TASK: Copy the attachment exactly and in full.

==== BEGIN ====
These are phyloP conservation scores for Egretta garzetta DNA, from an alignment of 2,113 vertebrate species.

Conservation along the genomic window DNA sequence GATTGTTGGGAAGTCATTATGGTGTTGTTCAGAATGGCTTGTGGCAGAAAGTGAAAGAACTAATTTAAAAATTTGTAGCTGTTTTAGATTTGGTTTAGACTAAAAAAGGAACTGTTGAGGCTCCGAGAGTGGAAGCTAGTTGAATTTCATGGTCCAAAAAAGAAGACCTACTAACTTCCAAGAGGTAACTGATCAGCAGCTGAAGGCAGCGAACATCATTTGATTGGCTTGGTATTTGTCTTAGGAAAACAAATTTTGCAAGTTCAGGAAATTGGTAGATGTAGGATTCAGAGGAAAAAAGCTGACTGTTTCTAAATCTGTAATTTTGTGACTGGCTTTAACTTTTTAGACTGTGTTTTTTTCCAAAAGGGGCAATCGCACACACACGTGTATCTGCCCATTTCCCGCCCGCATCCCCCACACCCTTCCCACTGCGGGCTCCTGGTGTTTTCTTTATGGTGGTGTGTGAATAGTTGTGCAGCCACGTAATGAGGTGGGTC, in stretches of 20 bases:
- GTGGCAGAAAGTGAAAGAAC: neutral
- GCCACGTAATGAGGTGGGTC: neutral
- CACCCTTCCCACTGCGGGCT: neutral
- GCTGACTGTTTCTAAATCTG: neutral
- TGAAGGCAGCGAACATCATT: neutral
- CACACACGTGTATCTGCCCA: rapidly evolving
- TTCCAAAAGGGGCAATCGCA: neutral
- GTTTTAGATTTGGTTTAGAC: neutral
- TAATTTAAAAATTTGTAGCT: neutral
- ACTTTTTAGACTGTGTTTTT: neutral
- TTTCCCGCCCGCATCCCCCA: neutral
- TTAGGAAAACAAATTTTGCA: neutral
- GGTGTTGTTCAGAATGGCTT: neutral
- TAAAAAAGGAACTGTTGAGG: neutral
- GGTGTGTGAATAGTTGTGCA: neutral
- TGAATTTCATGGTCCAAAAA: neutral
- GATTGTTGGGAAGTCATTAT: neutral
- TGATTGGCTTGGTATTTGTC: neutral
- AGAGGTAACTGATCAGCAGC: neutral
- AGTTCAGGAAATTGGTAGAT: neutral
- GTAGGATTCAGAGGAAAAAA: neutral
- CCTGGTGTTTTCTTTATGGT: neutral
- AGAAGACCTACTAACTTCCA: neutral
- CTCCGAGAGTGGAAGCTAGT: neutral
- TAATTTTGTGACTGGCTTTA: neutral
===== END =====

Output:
These are phyloP conservation scores for Egretta garzetta DNA, from an alignment of 2,113 vertebrate species.

Conservation along the genomic window DNA sequence GATTGTTGGGAAGTCATTATGGTGTTGTTCAGAATGGCTTGTGGCAGAAAGTGAAAGAACTAATTTAAAAATTTGTAGCTGTTTTAGATTTGGTTTAGACTAAAAAAGGAACTGTTGAGGCTCCGAGAGTGGAAGCTAGTTGAATTTCATGGTCCAAAAAAGAAGACCTACTAACTTCCAAGAGGTAACTGATCAGCAGCTGAAGGCAGCGAACATCATTTGATTGGCTTGGTATTTGTCTTAGGAAAACAAATTTTGCAAGTTCAGGAAATTGGTAGATGTAGGATTCAGAGGAAAAAAGCTGACTGTTTCTAAATCTGTAATTTTGTGACTGGCTTTAACTTTTTAGACTGTGTTTTTTTCCAAAAGGGGCAATCGCACACACACGTGTATCTGCCCATTTCCCGCCCGCATCCCCCACACCCTTCCCACTGCGGGCTCCTGGTGTTTTCTTTATGGTGGTGTGTGAATAGTTGTGCAGCCACGTAATGAGGTGGGTC, in stretches of 20 bases:
- GTGGCAGAAAGTGAAAGAAC: neutral
- GCCACGTAATGAGGTGGGTC: neutral
- CACCCTTCCCACTGCGGGCT: neutral
- GCTGACTGTTTCTAAATCTG: neutral
- TGAAGGCAGCGAACATCATT: neutral
- CACACACGTGTATCTGCCCA: rapidly evolving
- TTCCAAAAGGGGCAATCGCA: neutral
- GTTTTAGATTTGGTTTAGAC: neutral
- TAATTTAAAAATTTGTAGCT: neutral
- ACTTTTTAGACTGTGTTTTT: neutral
- TTTCCCGCCCGCATCCCCCA: neutral
- TTAGGAAAACAAATTTTGCA: neutral
- GGTGTTGTTCAGAATGGCTT: neutral
- TAAAAAAGGAACTGTTGAGG: neutral
- GGTGTGTGAATAGTTGTGCA: neutral
- TGAATTTCATGGTCCAAAAA: neutral
- GATTGTTGGGAAGTCATTAT: neutral
- TGATTGGCTTGGTATTTGTC: neutral
- AGAGGTAACTGATCAGCAGC: neutral
- AGTTCAGGAAATTGGTAGAT: neutral
- GTAGGATTCAGAGGAAAAAA: neutral
- CCTGGTGTTTTCTTTATGGT: neutral
- AGAAGACCTACTAACTTCCA: neutral
- CTCCGAGAGTGGAAGCTAGT: neutral
- TAATTTTGTGACTGGCTTTA: neutral